SINGAPORE – Singapore’s stock exchange introduced new rules this month that will allow SPACs to get listed, a move it hopes will attract more companies to raise funds in the city-state in a long-standing IPO market.
From Friday, special purpose entities can list on the mainboard of the Singapore Exchange (SGX).
SPACs, which have been gaining popularity recently, have no commercial activities and are formed solely to raise capital from investors to acquire one or more operating companies. You raise capital in an IPO and use the money to merge with a private company and take it public.
Singapore’s benchmark index has traditionally been dominated by financial and real estate stocks. But the exchange is aiming to attract tech companies, and it believes SPACs are a great way to do that.
Mohamed Nasser Ismail, head of equity capital markets at SGX, told CNBC on Monday that SPACs are an alternative route for companies to access public markets.
“There is now a growing pool of new tech or new economy companies that are growing across the region and that are taking the SPACs route … Box Asia.”
Companies seeking a SPAC listing on the SGX must meet a minimum market capitalization of 150 million Singapore dollars ($ 111 million).
Singapore’s stagnant IPO market
The popularity of SPACs has skyrocketed, especially in the US There have been 358 SPAC IPOs so far this year, up over 800% year over year. That makes up the vast majority of the 379 SPAC IPOs worldwide this year, according to data from consulting firm EY. The rest of the SPAC IPOs took place in Europe.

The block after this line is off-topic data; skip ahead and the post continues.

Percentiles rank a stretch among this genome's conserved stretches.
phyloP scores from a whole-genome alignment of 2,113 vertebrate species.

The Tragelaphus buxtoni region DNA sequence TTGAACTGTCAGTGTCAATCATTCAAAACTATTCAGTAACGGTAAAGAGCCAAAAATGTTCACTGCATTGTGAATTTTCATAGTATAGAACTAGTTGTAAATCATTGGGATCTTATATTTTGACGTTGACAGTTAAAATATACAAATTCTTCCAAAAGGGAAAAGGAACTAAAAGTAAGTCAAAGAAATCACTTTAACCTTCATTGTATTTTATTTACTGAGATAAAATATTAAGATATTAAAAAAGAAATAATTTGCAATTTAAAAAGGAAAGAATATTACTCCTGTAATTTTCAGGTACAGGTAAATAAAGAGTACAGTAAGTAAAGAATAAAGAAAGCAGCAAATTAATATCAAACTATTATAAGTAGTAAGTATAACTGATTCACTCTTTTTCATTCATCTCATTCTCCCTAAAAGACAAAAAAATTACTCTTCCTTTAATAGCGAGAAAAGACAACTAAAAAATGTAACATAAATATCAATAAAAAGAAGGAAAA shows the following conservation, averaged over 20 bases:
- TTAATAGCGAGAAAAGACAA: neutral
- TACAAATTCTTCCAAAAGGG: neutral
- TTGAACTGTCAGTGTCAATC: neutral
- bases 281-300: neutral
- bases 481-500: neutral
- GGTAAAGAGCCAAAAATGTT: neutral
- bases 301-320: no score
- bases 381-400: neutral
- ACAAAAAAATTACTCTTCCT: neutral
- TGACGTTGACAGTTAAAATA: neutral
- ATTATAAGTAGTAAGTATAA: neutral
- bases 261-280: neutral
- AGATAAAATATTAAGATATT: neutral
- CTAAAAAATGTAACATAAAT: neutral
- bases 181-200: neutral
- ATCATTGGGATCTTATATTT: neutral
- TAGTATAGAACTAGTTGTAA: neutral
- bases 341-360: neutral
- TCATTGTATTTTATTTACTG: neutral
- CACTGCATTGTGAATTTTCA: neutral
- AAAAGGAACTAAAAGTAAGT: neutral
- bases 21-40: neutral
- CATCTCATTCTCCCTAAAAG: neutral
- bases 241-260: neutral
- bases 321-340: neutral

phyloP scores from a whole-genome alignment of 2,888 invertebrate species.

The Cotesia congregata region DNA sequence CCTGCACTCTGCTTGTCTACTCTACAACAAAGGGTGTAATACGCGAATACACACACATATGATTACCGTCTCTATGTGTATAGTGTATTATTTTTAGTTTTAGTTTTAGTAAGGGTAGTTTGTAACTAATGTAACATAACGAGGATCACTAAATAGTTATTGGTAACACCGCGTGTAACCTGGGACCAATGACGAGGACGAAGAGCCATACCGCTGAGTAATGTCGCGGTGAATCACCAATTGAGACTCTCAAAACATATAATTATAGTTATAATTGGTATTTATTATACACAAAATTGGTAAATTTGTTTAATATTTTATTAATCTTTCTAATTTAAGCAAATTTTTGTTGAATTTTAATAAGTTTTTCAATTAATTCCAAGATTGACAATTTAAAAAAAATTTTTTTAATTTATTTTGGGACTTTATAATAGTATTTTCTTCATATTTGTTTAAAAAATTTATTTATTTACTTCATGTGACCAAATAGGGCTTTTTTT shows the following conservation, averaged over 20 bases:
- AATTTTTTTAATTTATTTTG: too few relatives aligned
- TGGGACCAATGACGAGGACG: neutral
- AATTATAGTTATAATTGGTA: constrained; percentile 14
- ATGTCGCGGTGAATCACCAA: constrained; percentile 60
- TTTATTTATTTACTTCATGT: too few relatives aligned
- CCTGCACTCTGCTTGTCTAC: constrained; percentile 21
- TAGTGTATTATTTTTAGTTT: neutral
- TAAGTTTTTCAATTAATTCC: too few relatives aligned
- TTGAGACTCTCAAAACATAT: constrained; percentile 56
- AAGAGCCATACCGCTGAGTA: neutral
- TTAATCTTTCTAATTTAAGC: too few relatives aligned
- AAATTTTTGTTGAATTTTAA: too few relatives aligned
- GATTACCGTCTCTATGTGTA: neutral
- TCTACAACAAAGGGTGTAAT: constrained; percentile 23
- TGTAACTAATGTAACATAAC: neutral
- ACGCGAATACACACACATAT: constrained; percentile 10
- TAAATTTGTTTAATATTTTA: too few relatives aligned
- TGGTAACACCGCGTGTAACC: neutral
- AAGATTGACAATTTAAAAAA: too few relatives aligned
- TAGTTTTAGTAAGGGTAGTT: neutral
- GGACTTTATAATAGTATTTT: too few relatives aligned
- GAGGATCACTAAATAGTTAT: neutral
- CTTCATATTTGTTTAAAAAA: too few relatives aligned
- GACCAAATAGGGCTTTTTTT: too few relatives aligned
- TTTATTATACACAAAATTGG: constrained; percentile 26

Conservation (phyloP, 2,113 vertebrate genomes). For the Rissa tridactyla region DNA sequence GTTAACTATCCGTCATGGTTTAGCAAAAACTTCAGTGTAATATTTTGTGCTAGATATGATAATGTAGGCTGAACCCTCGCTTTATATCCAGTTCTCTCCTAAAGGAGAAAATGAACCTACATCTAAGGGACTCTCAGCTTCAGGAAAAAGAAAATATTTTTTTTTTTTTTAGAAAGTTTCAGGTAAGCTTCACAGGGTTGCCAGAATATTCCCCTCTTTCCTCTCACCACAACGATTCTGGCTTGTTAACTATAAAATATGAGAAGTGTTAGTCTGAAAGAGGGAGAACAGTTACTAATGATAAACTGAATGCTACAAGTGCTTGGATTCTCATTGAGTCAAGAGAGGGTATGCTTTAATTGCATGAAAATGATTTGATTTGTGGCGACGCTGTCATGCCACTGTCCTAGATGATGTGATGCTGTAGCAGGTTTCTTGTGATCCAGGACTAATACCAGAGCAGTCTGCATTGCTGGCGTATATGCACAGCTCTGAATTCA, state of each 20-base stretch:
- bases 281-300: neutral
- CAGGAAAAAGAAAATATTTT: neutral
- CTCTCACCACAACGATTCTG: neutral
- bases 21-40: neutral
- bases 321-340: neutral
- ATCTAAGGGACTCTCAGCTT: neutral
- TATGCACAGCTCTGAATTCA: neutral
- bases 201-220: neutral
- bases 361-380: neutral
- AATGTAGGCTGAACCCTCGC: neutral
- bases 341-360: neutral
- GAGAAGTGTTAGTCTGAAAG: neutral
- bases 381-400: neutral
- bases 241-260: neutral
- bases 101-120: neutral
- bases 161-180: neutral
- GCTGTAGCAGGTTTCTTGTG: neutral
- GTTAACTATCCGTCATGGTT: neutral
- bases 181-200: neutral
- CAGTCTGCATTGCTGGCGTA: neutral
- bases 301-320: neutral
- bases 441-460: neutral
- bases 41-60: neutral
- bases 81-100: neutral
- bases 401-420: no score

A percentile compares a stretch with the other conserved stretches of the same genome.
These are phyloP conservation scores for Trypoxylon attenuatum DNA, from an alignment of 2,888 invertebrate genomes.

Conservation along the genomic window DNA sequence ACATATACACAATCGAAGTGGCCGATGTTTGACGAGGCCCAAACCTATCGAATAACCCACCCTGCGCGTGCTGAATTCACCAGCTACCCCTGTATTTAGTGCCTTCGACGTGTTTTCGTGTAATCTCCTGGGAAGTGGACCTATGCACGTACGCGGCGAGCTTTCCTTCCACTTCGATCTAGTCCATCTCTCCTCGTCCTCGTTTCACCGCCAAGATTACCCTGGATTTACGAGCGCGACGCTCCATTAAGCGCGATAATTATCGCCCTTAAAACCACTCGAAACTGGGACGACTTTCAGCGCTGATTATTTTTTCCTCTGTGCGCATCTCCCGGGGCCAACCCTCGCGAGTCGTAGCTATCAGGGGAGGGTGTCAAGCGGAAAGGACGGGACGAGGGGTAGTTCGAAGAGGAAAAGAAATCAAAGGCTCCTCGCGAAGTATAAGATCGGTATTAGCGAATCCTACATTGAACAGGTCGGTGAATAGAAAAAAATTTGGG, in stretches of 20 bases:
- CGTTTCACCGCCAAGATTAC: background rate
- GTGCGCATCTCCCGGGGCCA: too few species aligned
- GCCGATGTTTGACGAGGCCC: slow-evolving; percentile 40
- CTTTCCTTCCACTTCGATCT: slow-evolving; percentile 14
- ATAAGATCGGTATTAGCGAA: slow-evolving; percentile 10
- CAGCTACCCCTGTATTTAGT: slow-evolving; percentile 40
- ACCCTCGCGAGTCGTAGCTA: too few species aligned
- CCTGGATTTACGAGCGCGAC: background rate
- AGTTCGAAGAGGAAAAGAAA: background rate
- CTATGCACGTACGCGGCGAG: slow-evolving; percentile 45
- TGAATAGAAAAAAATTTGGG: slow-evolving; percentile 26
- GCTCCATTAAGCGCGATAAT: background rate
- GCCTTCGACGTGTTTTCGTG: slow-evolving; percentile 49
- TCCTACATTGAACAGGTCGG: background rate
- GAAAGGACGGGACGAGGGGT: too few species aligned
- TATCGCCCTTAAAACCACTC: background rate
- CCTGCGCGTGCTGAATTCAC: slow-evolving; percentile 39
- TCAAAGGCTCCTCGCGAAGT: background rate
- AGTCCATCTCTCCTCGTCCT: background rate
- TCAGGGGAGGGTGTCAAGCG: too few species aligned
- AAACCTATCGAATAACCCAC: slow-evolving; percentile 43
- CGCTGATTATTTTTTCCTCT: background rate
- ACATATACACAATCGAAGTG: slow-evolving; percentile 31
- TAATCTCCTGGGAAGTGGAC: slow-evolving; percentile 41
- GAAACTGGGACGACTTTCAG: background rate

In Asia, according to Reuters, Singapore would be the first exchange to offer the SPAC route.
This could provide the much-needed renewed enthusiasm for Singapore’s IPO market, which despite efforts by the exchange to make the city-state listing attractive, has not attracted much interest from companies, including their own.
Singapore-based ride-hailing giant Grab, for example, plans to join forces with Altimeter Growth Corp. upon completion of its SPAC merger. to be listed on the Nasdaq.
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In the first half of this year, Singapore only drew three listings – a 50% year-over-year decrease, according to EY data. By comparison, Hong Kong, rivaling Singapore’s financial center status, recorded 46 entries over the same period.
The amount donated was also much lower. Singapore’s three IPOs raised $ 200 million in total, while Hong Kong’s 46 IPOs raised $ 27.4 billion.
For companies, says Nasser of SGX, a SPAC “brings certain advantages that a traditional IPO route may not have”.
“SPACs can be more secure in terms of timing, evaluation and execution,” he said.